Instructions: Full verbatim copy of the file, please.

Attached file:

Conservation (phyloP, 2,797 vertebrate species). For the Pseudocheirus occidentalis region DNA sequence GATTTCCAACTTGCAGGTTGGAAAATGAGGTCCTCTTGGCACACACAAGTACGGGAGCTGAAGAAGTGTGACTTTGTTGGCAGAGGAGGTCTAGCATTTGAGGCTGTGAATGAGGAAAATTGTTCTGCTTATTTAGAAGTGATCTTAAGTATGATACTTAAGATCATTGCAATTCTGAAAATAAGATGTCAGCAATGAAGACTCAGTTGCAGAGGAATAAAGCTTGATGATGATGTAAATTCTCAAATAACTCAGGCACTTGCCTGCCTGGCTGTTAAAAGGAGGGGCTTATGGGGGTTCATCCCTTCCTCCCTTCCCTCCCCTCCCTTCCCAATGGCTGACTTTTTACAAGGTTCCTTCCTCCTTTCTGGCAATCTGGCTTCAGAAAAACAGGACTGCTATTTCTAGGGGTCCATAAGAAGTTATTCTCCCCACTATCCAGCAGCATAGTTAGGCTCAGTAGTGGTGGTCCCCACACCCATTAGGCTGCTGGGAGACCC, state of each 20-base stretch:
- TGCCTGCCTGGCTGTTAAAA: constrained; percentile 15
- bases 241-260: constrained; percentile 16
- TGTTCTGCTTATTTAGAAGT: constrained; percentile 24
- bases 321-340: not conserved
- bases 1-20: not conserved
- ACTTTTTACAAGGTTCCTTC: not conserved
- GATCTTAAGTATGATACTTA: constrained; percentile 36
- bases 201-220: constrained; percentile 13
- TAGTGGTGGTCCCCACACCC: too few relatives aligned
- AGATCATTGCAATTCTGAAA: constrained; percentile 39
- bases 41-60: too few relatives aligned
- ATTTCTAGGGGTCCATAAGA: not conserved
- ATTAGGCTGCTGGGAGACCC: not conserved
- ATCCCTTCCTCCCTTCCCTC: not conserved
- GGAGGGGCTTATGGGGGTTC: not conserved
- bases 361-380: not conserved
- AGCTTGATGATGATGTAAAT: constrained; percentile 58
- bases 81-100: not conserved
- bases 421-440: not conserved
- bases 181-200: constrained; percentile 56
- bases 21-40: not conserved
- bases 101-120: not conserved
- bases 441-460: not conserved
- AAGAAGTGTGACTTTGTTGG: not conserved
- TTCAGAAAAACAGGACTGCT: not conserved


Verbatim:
Conservation (phyloP, 2,797 vertebrate species). For the Pseudocheirus occidentalis region DNA sequence GATTTCCAACTTGCAGGTTGGAAAATGAGGTCCTCTTGGCACACACAAGTACGGGAGCTGAAGAAGTGTGACTTTGTTGGCAGAGGAGGTCTAGCATTTGAGGCTGTGAATGAGGAAAATTGTTCTGCTTATTTAGAAGTGATCTTAAGTATGATACTTAAGATCATTGCAATTCTGAAAATAAGATGTCAGCAATGAAGACTCAGTTGCAGAGGAATAAAGCTTGATGATGATGTAAATTCTCAAATAACTCAGGCACTTGCCTGCCTGGCTGTTAAAAGGAGGGGCTTATGGGGGTTCATCCCTTCCTCCCTTCCCTCCCCTCCCTTCCCAATGGCTGACTTTTTACAAGGTTCCTTCCTCCTTTCTGGCAATCTGGCTTCAGAAAAACAGGACTGCTATTTCTAGGGGTCCATAAGAAGTTATTCTCCCCACTATCCAGCAGCATAGTTAGGCTCAGTAGTGGTGGTCCCCACACCCATTAGGCTGCTGGGAGACCC, state of each 20-base stretch:
- TGCCTGCCTGGCTGTTAAAA: constrained; percentile 15
- bases 241-260: constrained; percentile 16
- TGTTCTGCTTATTTAGAAGT: constrained; percentile 24
- bases 321-340: not conserved
- bases 1-20: not conserved
- ACTTTTTACAAGGTTCCTTC: not conserved
- GATCTTAAGTATGATACTTA: constrained; percentile 36
- bases 201-220: constrained; percentile 13
- TAGTGGTGGTCCCCACACCC: too few relatives aligned
- AGATCATTGCAATTCTGAAA: constrained; percentile 39
- bases 41-60: too few relatives aligned
- ATTTCTAGGGGTCCATAAGA: not conserved
- ATTAGGCTGCTGGGAGACCC: not conserved
- ATCCCTTCCTCCCTTCCCTC: not conserved
- GGAGGGGCTTATGGGGGTTC: not conserved
- bases 361-380: not conserved
- AGCTTGATGATGATGTAAAT: constrained; percentile 58
- bases 81-100: not conserved
- bases 421-440: not conserved
- bases 181-200: constrained; percentile 56
- bases 21-40: not conserved
- bases 101-120: not conserved
- bases 441-460: not conserved
- AAGAAGTGTGACTTTGTTGG: not conserved
- TTCAGAAAAACAGGACTGCT: not conserved